iCloud Photo Library can be enabled from Settings, Accounts, iCloud, and once switched on, will disable and hide the legacy “My Photo Stream” option — unlike on iOS devices, where using them both makes some sense in certain situations, the two can’t be used simultaneously on the Apple TV. Of course, since you can’t actually capture photos on an Apple TV for uploading to other devices, there’s really no reason to ever need both options.

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Once iCloud Photo Library is enabled, the built-in Apple TV Photos app expands from its previous Shared Albums view to provide separate tabs for Photos, Shared, and Albums, in a design reminiscent of the iOS Photos app. The Shared tab provides the original single-screen view that was seen in tvOS 9.1, providing access to Shared Photo Albums, with a summary of recent activity at the top, and the albums shared from the user’s iCloud account below.

The Photos tab shows a timeline of a user’s photos that have not been hidden using the iOS or OS X Photos app. While earlier tvOS 9.2 betas grouped photos into date ranges similar to iPhoto’s “Events” layout, this approach appears to have been abandoned in favor of a simple detailed timeline view, grouped by date and location, similar to how photos are presented in the iOS Photos app — although sorted in reverse order, with recent photos shown at the top of the screen. Unfortunately, while this is useful for seeing your recent photos, the lack of the higher-level month and year groupings found in the iOS and OS X Photos app — combined with the omission of any sort of search functionality — means you’ll be doing a lot of scrolling if you want to go back to older photos. Although we’re happy to have the photos appearing at all, it’s really not an efficient design at this point for actually navigating an iCloud Photo Library directly, and we’re definitely hoping Apple is still working to improve it behind the scenes for future tvOS releases.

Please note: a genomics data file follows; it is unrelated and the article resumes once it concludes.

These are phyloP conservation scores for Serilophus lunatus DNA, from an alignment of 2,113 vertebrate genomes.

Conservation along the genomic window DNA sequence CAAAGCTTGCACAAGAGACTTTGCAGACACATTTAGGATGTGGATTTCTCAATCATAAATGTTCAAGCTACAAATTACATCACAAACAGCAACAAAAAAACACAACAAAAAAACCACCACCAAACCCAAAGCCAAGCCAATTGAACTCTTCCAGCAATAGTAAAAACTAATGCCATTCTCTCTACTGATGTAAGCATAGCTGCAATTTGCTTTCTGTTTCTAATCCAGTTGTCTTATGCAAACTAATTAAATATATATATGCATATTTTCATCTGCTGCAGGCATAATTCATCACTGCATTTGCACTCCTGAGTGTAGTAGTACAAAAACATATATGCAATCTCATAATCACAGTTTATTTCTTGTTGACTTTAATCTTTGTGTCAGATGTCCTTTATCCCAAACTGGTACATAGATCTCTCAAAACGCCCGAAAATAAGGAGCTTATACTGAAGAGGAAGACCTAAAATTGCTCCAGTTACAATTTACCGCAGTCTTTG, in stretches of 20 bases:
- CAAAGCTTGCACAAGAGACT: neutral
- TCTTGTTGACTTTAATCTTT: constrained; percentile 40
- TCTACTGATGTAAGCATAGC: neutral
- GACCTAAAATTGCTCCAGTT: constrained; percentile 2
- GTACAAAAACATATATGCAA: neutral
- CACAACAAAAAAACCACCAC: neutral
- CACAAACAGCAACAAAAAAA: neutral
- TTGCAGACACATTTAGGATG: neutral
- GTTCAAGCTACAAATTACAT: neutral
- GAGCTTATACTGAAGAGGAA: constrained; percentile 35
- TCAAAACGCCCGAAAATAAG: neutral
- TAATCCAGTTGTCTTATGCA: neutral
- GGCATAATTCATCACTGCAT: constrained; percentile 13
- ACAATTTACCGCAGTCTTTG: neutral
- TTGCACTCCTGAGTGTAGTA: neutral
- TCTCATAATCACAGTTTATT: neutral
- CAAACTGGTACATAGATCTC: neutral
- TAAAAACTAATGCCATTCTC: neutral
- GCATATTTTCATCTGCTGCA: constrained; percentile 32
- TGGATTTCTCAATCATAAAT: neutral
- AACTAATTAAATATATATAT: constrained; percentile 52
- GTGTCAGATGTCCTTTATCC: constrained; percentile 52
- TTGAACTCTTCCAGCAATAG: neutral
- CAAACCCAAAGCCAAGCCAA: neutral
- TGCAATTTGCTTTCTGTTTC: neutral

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Fortunately, the Albums tab is a little more useful, providing a view of all of your iCloud Photo Library albums, including the standard pre-defined albums for Favorites, Selfies, Panoramas, Videos, Slo-Mo, Time Lapse, Bursts, and Screenshots. Notably absent are the built-in All Photos, Hidden, and Recently Deleted albums. Hidden photos are also handled differently on the Apple TV from the way they work in the other Photos apps — as indicated by the lack of a “Hidden” album, these photos won’t appear on the Apple TV at all, even if they’re contained in specific albums. In fact, we were surprised initially to see some albums that appeared completely empty in the Apple TV Photos app, since they consisted of nothing but hidden photos. It’s an unfortunate inconsistency in the way iCloud Photo Library works, although we can understand the value in keeping hidden photos hidden on a device that’s shared and viewable by multiple family members. It’s worth noting as well that, for whatever reason, album folders don’t appear in the Apple TV Photos app — only top-level albums — so this can be another useful way to hide away those albums that you don’t want to see on the larger screen.

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It’s also worth noting that the iCloud Photo Library is entirely view-only on the Apple TV at this point. You can’t organize photos into albums, mark them as favorites, or delete them, although swiping up on the Siri remote while viewing photos in full-screen mode will display date and time information below the photo.

Siri — Dictation and App Store Search